Mark Stephens Mark has been working with Java and PDF since 1999 and is a big NetBeans fan. He enjoys speaking at conferences. He has an MA in Medieval History and a passion for reading.

Why we have abandoned ImageIO and JAI for Image support in our commercial Java code

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At IDRsolutions, we are now using our own Java Image Library (JDeli) as a replacement for ImageIO and JAI. We had previously been using ImageIO and JAI to handle image data and write out BufferedImages as PNGs, JPEGs or Tiff and for decoding some image data inside PDF files since we started writing our Java PDF library in 1999.

However, this has become an increasingly frustrating and unsatisfactory solution for us 🙁

JAI has long been abandoned by Oracle (we have actually put out several tips and patches for JAI JPEG2000 bugs on our blog) which offers no alternative way to load JPEG2000 files in Java. The JPEG2000 implementation was never completed and is slow, memory-intensive, and does not handle lots of JPEG2000 files.

ImageIO has seen little improvement in recent Java releases, despite being the only way to load and save Images in Java. Indeed is it still needed in the new JavaFX code to load and save images. It also represents a big black box in our PDF to Image solution which we have no control over. So we have been busy writing our own Java image library (JDeli), and now use this instead of JAI or ImageIO.

Why use JDeli?

JDeli offers a range of advantages over ImageIO and alternatives, including:

  • prevents heap related JVM crashes
  • implements unsupported image formats
  • reduce the output file size
  • improve read/write performance
  • supports threading
  • superior image scaling algorithms

So what is your experience of image support in Java? Are you still using JAI and ImageIO or have you tried JDeli?

Read and write images in Java with one line of code

Read an Image with

BufferedImage image =;

and write an Image with

JDeli.write(myBufferedImage, OutputFormat.HEIC, outputStreamOrFile)

Write and Read Images in Java Download JDeli here

Mark Stephens Mark has been working with Java and PDF since 1999 and is a big NetBeans fan. He enjoys speaking at conferences. He has an MA in Medieval History and a passion for reading.

13 Replies to “Why we have abandoned ImageIO and JAI for Image…”

      1. May I just suggest — since you enjoyed the community’s efforts for over a decade — that you contribute that image library back to the community? Seems only fair.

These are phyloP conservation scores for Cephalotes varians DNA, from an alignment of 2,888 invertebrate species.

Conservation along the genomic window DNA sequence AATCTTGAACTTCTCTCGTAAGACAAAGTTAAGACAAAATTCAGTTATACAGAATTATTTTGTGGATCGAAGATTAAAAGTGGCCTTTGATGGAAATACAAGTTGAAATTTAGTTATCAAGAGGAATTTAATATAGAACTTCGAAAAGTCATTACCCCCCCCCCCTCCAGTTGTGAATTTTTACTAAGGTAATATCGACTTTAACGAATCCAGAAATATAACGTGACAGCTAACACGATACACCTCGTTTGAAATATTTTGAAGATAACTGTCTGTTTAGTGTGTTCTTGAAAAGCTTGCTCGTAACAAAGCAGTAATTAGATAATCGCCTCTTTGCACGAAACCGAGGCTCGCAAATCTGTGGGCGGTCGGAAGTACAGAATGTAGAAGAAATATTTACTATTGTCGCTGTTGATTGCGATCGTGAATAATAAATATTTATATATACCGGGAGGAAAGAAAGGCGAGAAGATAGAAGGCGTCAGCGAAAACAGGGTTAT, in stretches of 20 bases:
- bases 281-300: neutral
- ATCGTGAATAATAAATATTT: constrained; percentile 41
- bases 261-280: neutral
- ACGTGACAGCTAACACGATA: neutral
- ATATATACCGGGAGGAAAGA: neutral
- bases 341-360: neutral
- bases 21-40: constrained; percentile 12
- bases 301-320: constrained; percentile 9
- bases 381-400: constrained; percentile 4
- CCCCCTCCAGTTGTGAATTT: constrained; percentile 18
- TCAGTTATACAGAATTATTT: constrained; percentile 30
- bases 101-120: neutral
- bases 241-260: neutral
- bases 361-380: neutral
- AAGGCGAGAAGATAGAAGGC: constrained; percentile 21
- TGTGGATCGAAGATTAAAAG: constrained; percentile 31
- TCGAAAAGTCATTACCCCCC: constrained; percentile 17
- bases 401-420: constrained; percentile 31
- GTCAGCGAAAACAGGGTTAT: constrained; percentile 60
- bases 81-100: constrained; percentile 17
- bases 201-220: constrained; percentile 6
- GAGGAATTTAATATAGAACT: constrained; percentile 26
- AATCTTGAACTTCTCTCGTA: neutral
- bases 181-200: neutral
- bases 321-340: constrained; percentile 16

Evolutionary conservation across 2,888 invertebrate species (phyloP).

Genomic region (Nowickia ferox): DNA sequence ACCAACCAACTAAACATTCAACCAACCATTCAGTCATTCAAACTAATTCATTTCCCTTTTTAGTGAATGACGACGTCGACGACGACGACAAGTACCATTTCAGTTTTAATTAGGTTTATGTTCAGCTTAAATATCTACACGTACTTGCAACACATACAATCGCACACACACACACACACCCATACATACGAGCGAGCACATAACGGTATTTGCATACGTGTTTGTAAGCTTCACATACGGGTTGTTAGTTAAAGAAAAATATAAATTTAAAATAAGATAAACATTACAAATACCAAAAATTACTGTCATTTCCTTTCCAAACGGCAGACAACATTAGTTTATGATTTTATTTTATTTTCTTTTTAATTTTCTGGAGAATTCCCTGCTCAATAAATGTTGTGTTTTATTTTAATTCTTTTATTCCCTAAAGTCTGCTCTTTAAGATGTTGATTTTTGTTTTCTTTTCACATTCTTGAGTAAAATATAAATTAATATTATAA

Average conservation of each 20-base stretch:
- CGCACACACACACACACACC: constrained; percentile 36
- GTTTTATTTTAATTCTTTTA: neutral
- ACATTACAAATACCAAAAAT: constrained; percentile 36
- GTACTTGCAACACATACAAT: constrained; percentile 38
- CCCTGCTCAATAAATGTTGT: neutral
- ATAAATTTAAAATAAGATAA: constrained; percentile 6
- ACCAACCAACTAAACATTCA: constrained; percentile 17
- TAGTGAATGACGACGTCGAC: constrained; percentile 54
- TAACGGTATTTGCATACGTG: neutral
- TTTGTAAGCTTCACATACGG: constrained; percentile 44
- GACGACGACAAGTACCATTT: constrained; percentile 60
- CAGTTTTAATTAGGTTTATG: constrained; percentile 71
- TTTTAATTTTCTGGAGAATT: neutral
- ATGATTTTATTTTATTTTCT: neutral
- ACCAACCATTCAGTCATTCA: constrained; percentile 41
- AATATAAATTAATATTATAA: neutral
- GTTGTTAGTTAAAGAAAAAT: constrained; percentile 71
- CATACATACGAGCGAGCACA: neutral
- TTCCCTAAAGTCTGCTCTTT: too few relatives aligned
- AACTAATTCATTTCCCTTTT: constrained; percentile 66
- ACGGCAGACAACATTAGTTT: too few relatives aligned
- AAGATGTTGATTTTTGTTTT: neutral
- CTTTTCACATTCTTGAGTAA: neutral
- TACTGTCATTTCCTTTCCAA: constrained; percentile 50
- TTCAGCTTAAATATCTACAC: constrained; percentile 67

1. We contributed a JBIG2 decoder library for Java under a BSD license (which most of our competitors use) and submitted numerous fixes for JAI. (and we are currently organising a big Java community event in UK in May). So we are active contributors to the community….

          There is an interesting Open source library for PNG from Google if you are looking for an OS solution (

        1. At the moment we are just trying to fill a need in our code and thought it would make an interesting item for a blog article for other users wrestling with the issue of image support in Java. All options are on the table in future.

  1. I am using twelvemonkeys ImageIO. The result is acceptance. Why you don’t release ur library. I wanna try yours.

  2. (I’m the author of the TwelveMonkeys ImageIO library that @Nguyen mentions. I’m just about to release the 3.1 version of my library, with a greatly improved and more robust JPEG reader, along with other new features such as baseline TIFF write support etc., in case you were interested).

    Having a BSD-licensed pure Java JPEG (especially if it supported arithmetic coding, lossless and other non-baseline stuff) or JPEG2000 ImageReader would be a great thing! If you would contribute it to the project, you could have all my other format support for free (ok, you can have it anyway, it’s BSD licensed, I’m just trying to sweeten the deal a little.. 😉 )!

    Anyway, keep up the good work!


    1. Hi Harald,

      Great to hear about the new release and we will try to help promote it. The Java world needs alternatives to ImageIO! At the moment we are just trying to fix an issue which is a major headache for our customers. Once we have it fully working we will consider future plans.

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